Saturday, July 8, 2017

April Flowers

What is flowering in April?  I'm glad you asked!  There is a misconception that as the autumn months arrive, flower production decreases.  But with natives, there are plenty of plants that flower in autumn and into winter, making proteas and natives available all year round.   The following gives an idea of what you can expect in the month of April (southern hemisphere).  This is a guide only, as we have to allow for fluctuations in weather which can hasten or delay flower production.  

Protea Varieties blooming in April

This selection of proteas were all picked in April.  Starting from the back middle, we have Protea Pink Ice, then clockwise to the right a mini red King Protea, then the soft pink bracts and red central mass of the Protea Compacta.  The next is a waxy hot pink Protea Repens, followed by a soft velvety white Protea Donna with a soft purple centre.  Next is a warm pink with a cream central cone.  To the left is a waxy creamy-white Protea Repens.  In the centre is a Protea White Ice.  The leucadendron on the bottom-left is Jester, a variegated pinky red with a green stripe.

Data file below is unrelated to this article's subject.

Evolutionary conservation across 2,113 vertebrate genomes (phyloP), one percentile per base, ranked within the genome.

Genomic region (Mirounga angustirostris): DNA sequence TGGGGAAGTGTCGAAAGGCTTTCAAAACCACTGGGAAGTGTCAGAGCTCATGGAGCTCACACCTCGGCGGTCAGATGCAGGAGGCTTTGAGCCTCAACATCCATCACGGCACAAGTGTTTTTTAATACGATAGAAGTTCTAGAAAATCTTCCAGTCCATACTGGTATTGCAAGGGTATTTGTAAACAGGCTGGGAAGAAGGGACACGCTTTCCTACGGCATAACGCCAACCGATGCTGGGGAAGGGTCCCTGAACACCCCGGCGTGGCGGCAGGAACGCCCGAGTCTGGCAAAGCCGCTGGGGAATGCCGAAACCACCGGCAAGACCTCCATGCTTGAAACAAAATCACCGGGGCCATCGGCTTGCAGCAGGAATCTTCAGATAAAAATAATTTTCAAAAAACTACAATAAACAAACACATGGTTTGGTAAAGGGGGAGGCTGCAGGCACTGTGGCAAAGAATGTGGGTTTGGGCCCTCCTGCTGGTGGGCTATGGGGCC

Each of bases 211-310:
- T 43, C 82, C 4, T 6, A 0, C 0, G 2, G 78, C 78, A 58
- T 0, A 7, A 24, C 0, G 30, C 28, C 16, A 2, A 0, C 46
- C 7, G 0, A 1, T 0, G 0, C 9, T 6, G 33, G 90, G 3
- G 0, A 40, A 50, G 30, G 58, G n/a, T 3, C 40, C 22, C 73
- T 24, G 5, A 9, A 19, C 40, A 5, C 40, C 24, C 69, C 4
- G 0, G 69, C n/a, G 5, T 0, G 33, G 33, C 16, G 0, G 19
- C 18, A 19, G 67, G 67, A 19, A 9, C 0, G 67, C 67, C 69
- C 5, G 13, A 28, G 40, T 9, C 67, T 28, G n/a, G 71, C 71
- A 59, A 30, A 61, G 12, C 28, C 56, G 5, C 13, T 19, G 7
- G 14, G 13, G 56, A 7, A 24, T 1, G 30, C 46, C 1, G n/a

Brunia Albiflora and Grevillea foliage
Brunia Albiflora is a wonderful "flower" that is picked over summer here in Tasmania.  I usually don't start picking it until after Christmas but it can continue to be picked until early April.  Depending on the weather conditions, Brunia will begin to flower in March and into April.  

Flowering Brunia Albiflora
When it is flowering, Brunia is much lighter than in its "berry" form.  The little rings of tiny white flowers with creamy stamens create a textural effect in warm white.   

The bouquet above features a flowering Brunia.   I made this bouquet for a gorgeous April wedding held on a rural property in a sheep shearing shed.  Natives are perfect for a rustic, farm wedding.

Protea Repens in red, pink and cream
Protea Repens are a Protea that flowers prolifically in Autumn.  Here at Swallows Nest Farm, they can continue to flower most of the year in much smaller numbers.  But the main flowering time is autumn.  They are picked in large quantities in April and look fresh and gorgeous.

Protea Repens Pink
Protea Repens come in a range of colour forms.  The one above is light pink, with each tall outer bract tinged in pink and the central mass light.  Deep pink ones often have a central mass tinged with pink.  There is also a creamy white variety.

You can see the Protea Repens used in the bouquet above.  The lighter pink variety is used, blending well with the pink peppercorn berries.  (more of this wedding)

Banksia Ericifolia
Also used in the bouquet pictured above is an orange Banksia Ericifolia which are flowering abundantly from Autumn and into the winter months.  

Banksia Occidentalis